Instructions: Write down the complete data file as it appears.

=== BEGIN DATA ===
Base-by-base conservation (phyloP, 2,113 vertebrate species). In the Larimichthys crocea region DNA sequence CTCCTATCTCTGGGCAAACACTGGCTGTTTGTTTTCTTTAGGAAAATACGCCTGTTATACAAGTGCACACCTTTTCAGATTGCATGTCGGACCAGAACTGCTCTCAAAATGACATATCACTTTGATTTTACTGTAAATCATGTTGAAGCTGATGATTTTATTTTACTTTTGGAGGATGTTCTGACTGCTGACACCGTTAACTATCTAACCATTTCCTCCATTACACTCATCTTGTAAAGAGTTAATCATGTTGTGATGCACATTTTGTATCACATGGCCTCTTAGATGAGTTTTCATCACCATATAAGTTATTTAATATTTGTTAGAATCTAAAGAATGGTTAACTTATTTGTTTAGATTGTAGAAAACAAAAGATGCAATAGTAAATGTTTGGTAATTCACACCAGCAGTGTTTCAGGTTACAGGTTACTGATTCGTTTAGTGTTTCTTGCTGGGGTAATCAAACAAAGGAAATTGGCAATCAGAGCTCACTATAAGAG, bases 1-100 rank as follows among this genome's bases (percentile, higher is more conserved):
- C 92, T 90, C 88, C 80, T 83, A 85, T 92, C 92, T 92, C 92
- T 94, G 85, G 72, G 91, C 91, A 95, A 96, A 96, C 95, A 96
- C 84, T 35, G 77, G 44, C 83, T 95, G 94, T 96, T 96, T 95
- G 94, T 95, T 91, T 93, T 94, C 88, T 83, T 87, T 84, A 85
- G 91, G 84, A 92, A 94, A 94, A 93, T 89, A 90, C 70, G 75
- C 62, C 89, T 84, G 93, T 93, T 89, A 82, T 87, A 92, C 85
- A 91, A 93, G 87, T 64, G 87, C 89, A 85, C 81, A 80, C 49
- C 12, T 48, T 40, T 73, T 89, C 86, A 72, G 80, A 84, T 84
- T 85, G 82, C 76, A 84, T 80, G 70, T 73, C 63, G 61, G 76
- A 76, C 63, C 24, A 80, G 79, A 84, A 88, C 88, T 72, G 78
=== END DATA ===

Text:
Base-by-base conservation (phyloP, 2,113 vertebrate species). In the Larimichthys crocea region DNA sequence CTCCTATCTCTGGGCAAACACTGGCTGTTTGTTTTCTTTAGGAAAATACGCCTGTTATACAAGTGCACACCTTTTCAGATTGCATGTCGGACCAGAACTGCTCTCAAAATGACATATCACTTTGATTTTACTGTAAATCATGTTGAAGCTGATGATTTTATTTTACTTTTGGAGGATGTTCTGACTGCTGACACCGTTAACTATCTAACCATTTCCTCCATTACACTCATCTTGTAAAGAGTTAATCATGTTGTGATGCACATTTTGTATCACATGGCCTCTTAGATGAGTTTTCATCACCATATAAGTTATTTAATATTTGTTAGAATCTAAAGAATGGTTAACTTATTTGTTTAGATTGTAGAAAACAAAAGATGCAATAGTAAATGTTTGGTAATTCACACCAGCAGTGTTTCAGGTTACAGGTTACTGATTCGTTTAGTGTTTCTTGCTGGGGTAATCAAACAAAGGAAATTGGCAATCAGAGCTCACTATAAGAG, bases 1-100 rank as follows among this genome's bases (percentile, higher is more conserved):
- C 92, T 90, C 88, C 80, T 83, A 85, T 92, C 92, T 92, C 92
- T 94, G 85, G 72, G 91, C 91, A 95, A 96, A 96, C 95, A 96
- C 84, T 35, G 77, G 44, C 83, T 95, G 94, T 96, T 96, T 95
- G 94, T 95, T 91, T 93, T 94, C 88, T 83, T 87, T 84, A 85
- G 91, G 84, A 92, A 94, A 94, A 93, T 89, A 90, C 70, G 75
- C 62, C 89, T 84, G 93, T 93, T 89, A 82, T 87, A 92, C 85
- A 91, A 93, G 87, T 64, G 87, C 89, A 85, C 81, A 80, C 49
- C 12, T 48, T 40, T 73, T 89, C 86, A 72, G 80, A 84, T 84
- T 85, G 82, C 76, A 84, T 80, G 70, T 73, C 63, G 61, G 76
- A 76, C 63, C 24, A 80, G 79, A 84, A 88, C 88, T 72, G 78